You are aware of the struggle of creatures that spring forth out of need and dark desires. You seek salvation in quiet contemplation and in the workings of beauty. Nursing these you have served mankind by a long fruitful life, spreading a mild spirit, as has been proclaimed by the wise men of your people.
Einstein on Tagore, co-written with Gandhi and Rolland:
He has been for us the living symbol of the Spirit, of Light, and of Harmony – the great free bird which soars in the midst of tempests – the song of Eternity which Ariel strikes on his golden harp, rising above the sea of unloosened passions. But his art never remained indifferent to human misery and struggles. He is the ‘Great Sentinel.’ For all that we are and we have created have had their roots and their branches in that Great Ganges of Poetry and Love.
Rajan P. Parrikar
T: Rabindranath Tagore; E: Albert Einstein
The second Einstein-Tagore dialogue, the one held in Caputh, ‘was taken down by a friend who was present’. This time they began with a discussion of the nature of causality. On this subject the two men talked past each other without any understanding as to what the other was driving at. I do not consider it worthwhile reproducing here any of this. On the other hand, their next theme, on music is quite appealing.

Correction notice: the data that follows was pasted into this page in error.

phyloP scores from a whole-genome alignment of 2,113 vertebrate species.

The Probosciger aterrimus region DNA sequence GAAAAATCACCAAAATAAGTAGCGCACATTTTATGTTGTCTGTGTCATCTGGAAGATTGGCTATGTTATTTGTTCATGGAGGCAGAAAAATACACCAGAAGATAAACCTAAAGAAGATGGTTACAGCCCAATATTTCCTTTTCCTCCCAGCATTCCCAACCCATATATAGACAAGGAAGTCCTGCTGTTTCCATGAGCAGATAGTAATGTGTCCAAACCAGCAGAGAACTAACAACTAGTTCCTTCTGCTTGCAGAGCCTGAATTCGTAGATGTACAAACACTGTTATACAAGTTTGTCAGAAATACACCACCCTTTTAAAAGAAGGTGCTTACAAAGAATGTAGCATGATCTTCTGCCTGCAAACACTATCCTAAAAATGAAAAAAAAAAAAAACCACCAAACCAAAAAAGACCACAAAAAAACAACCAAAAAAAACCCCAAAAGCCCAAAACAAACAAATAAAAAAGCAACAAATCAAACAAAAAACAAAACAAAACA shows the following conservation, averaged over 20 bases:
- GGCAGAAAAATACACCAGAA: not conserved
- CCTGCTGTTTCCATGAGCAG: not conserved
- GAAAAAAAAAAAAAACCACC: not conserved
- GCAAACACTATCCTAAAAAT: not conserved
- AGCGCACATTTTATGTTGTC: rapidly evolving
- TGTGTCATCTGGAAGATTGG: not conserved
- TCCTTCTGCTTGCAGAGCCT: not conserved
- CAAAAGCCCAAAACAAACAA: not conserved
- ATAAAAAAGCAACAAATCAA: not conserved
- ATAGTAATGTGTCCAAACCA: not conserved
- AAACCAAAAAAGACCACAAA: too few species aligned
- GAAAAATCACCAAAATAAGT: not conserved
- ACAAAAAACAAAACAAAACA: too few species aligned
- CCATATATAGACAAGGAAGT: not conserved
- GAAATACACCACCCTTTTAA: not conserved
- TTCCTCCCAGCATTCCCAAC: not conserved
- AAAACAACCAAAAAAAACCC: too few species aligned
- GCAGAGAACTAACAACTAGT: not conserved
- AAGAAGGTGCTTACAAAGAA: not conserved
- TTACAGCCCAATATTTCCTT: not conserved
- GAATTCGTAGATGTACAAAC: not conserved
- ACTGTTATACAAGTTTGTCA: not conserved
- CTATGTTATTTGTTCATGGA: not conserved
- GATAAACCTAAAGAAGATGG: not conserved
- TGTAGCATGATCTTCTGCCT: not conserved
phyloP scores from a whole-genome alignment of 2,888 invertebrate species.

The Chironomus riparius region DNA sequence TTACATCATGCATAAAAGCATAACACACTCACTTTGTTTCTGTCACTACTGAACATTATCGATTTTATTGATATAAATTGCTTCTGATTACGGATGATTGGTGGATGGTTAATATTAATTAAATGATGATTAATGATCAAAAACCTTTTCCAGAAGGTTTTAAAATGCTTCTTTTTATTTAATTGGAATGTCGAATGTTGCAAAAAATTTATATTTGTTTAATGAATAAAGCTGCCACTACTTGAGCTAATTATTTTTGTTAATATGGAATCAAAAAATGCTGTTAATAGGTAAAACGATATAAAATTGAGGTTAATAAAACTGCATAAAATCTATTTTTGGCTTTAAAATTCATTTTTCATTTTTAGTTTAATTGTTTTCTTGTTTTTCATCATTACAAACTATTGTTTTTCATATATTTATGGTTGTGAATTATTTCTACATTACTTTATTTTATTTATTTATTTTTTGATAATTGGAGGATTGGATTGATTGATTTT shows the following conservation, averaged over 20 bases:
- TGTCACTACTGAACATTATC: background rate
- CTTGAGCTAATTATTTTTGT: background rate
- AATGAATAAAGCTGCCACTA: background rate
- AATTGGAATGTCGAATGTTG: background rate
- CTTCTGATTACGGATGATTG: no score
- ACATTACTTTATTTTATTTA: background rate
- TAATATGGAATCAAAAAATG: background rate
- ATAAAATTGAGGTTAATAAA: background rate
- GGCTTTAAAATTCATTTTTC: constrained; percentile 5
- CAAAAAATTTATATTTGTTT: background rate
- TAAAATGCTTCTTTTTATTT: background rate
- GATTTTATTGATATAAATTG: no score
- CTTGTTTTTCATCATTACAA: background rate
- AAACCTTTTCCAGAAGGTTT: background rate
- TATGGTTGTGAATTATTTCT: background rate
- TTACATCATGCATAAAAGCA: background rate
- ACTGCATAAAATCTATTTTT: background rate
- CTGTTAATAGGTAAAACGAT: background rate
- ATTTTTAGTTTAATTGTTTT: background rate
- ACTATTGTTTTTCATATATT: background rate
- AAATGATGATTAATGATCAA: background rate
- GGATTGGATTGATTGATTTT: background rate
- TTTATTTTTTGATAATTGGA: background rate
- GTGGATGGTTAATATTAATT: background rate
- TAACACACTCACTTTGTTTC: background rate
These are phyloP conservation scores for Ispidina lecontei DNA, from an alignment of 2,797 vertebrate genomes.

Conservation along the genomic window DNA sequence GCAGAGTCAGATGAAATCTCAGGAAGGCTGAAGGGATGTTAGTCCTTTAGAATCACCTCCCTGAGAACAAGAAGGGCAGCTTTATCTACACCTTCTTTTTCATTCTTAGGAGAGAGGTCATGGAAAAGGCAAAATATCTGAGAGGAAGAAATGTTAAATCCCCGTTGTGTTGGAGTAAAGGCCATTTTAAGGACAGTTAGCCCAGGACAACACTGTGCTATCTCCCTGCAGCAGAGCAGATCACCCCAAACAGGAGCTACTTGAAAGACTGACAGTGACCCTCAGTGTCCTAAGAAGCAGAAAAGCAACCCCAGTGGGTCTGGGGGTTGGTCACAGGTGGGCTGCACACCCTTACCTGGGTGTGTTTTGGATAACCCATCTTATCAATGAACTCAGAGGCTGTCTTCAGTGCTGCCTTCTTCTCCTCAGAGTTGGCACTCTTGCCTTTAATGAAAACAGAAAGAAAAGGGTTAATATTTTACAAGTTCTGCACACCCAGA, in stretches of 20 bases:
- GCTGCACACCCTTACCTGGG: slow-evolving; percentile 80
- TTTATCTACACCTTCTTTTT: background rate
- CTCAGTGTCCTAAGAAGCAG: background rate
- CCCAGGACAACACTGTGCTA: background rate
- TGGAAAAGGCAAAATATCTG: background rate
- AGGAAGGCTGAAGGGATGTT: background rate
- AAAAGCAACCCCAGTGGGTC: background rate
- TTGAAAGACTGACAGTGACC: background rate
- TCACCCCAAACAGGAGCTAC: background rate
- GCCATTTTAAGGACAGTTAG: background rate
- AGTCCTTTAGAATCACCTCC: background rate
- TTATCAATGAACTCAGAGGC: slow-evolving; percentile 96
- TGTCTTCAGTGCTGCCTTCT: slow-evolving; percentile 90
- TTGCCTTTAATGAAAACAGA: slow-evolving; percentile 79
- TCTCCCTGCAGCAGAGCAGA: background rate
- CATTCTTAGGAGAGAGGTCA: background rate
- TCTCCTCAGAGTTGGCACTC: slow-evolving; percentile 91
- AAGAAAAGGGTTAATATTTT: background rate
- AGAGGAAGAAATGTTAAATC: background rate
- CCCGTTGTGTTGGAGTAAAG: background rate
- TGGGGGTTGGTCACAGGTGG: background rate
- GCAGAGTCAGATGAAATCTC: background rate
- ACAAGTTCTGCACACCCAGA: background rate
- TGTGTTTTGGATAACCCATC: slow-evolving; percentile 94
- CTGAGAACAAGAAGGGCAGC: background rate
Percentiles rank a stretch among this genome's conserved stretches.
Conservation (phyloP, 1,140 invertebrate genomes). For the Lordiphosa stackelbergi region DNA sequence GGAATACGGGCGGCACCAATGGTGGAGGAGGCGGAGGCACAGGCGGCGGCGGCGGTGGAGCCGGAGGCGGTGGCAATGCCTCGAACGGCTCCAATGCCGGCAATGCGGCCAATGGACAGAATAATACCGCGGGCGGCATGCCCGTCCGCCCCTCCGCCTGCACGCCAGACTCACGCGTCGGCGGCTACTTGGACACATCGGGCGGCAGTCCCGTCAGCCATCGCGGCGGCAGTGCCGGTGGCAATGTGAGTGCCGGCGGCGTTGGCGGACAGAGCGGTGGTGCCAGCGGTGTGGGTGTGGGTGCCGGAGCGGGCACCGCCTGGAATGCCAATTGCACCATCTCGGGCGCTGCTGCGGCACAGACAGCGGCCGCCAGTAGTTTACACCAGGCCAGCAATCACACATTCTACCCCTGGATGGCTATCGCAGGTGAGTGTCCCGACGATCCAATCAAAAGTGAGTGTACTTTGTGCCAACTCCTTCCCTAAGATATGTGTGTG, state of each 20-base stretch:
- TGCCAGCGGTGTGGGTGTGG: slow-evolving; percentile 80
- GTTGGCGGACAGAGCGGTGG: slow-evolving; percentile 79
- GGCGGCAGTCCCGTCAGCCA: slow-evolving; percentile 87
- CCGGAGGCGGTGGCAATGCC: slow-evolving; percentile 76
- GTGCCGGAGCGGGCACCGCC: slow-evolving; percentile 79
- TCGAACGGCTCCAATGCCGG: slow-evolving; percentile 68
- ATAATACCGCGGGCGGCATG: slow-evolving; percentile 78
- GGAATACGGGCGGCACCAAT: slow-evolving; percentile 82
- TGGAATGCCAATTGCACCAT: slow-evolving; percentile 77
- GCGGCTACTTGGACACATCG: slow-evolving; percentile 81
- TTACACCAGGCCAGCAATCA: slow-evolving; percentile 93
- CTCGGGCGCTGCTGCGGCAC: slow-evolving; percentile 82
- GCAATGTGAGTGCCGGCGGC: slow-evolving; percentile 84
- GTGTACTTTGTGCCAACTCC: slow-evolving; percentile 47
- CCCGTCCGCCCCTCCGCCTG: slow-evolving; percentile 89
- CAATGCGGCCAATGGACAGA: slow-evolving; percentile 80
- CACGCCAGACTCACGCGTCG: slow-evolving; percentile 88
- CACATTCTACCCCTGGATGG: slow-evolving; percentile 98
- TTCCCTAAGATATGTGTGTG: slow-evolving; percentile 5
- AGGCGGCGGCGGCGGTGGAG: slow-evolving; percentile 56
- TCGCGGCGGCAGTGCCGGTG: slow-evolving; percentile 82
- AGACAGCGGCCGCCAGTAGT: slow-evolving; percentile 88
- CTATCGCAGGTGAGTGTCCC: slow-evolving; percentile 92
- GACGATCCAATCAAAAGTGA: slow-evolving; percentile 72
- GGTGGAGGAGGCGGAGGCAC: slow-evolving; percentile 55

T: The musical system in India…is not so rigidly fixed as is the western music. Our composers give a certain definite outline, a system of melody and rhythmic arrangement, and within a certain limit the player can improvise upon it. He must be one with the law of that particular melody, and then he can give spontaneous expression to his musical feeling with the prescribed regulation. We praise the composer for his genius in creating a foundation along with a superstructure of melodies, but we expect from the player his own skill in the creation of variations of melodic flourish and ornamentation. In creation we follow the central law of existence, but, if we do not cut ourselves adrift from it, we can have sufficient freedom within the limits of our personality for the fullest self-expression.
E: That is only possible where there is a strong artistic tradition in music to guide the people’s mind. In Europe, music has come too far away from popular art and popular feeling and has become something like a secret art with conventions and traditions of its own.